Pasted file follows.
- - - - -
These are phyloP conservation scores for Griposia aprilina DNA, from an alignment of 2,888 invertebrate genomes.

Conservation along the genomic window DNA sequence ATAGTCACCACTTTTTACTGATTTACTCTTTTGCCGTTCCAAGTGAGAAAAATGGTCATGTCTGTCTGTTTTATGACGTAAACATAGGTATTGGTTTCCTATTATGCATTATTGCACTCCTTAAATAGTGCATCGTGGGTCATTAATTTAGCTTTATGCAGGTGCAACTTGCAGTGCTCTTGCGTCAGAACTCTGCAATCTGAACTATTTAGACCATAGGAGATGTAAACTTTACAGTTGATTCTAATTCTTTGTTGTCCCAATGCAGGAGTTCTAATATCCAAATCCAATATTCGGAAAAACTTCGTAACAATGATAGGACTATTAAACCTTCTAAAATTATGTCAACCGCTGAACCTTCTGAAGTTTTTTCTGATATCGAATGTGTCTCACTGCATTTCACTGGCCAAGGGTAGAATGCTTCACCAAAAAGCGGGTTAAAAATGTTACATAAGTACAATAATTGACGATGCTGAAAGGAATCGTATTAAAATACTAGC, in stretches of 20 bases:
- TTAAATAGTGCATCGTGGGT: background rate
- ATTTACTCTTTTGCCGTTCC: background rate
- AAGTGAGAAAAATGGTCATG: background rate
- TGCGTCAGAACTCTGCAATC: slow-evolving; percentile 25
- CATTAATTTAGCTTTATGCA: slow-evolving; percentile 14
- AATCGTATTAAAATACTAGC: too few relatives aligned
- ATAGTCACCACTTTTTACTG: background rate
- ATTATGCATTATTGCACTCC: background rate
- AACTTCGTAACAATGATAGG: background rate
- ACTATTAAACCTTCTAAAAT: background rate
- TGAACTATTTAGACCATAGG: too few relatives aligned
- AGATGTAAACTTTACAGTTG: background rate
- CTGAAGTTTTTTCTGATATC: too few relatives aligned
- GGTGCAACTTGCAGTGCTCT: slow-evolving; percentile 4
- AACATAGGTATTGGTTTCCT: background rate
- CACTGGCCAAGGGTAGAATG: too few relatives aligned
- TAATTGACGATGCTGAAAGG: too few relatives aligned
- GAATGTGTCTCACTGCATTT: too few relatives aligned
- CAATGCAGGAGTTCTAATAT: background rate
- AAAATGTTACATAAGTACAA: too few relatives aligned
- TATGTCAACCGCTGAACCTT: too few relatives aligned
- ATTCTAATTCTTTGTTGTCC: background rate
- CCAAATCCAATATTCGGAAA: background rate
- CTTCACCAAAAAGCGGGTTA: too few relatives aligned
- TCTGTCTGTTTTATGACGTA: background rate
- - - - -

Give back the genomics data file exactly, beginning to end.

These are phyloP conservation scores for Griposia aprilina DNA, from an alignment of 2,888 invertebrate genomes.

Conservation along the genomic window DNA sequence ATAGTCACCACTTTTTACTGATTTACTCTTTTGCCGTTCCAAGTGAGAAAAATGGTCATGTCTGTCTGTTTTATGACGTAAACATAGGTATTGGTTTCCTATTATGCATTATTGCACTCCTTAAATAGTGCATCGTGGGTCATTAATTTAGCTTTATGCAGGTGCAACTTGCAGTGCTCTTGCGTCAGAACTCTGCAATCTGAACTATTTAGACCATAGGAGATGTAAACTTTACAGTTGATTCTAATTCTTTGTTGTCCCAATGCAGGAGTTCTAATATCCAAATCCAATATTCGGAAAAACTTCGTAACAATGATAGGACTATTAAACCTTCTAAAATTATGTCAACCGCTGAACCTTCTGAAGTTTTTTCTGATATCGAATGTGTCTCACTGCATTTCACTGGCCAAGGGTAGAATGCTTCACCAAAAAGCGGGTTAAAAATGTTACATAAGTACAATAATTGACGATGCTGAAAGGAATCGTATTAAAATACTAGC, in stretches of 20 bases:
- TTAAATAGTGCATCGTGGGT: background rate
- ATTTACTCTTTTGCCGTTCC: background rate
- AAGTGAGAAAAATGGTCATG: background rate
- TGCGTCAGAACTCTGCAATC: slow-evolving; percentile 25
- CATTAATTTAGCTTTATGCA: slow-evolving; percentile 14
- AATCGTATTAAAATACTAGC: too few relatives aligned
- ATAGTCACCACTTTTTACTG: background rate
- ATTATGCATTATTGCACTCC: background rate
- AACTTCGTAACAATGATAGG: background rate
- ACTATTAAACCTTCTAAAAT: background rate
- TGAACTATTTAGACCATAGG: too few relatives aligned
- AGATGTAAACTTTACAGTTG: background rate
- CTGAAGTTTTTTCTGATATC: too few relatives aligned
- GGTGCAACTTGCAGTGCTCT: slow-evolving; percentile 4
- AACATAGGTATTGGTTTCCT: background rate
- CACTGGCCAAGGGTAGAATG: too few relatives aligned
- TAATTGACGATGCTGAAAGG: too few relatives aligned
- GAATGTGTCTCACTGCATTT: too few relatives aligned
- CAATGCAGGAGTTCTAATAT: background rate
- AAAATGTTACATAAGTACAA: too few relatives aligned
- TATGTCAACCGCTGAACCTT: too few relatives aligned
- ATTCTAATTCTTTGTTGTCC: background rate
- CCAAATCCAATATTCGGAAA: background rate
- CTTCACCAAAAAGCGGGTTA: too few relatives aligned
- TCTGTCTGTTTTATGACGTA: background rate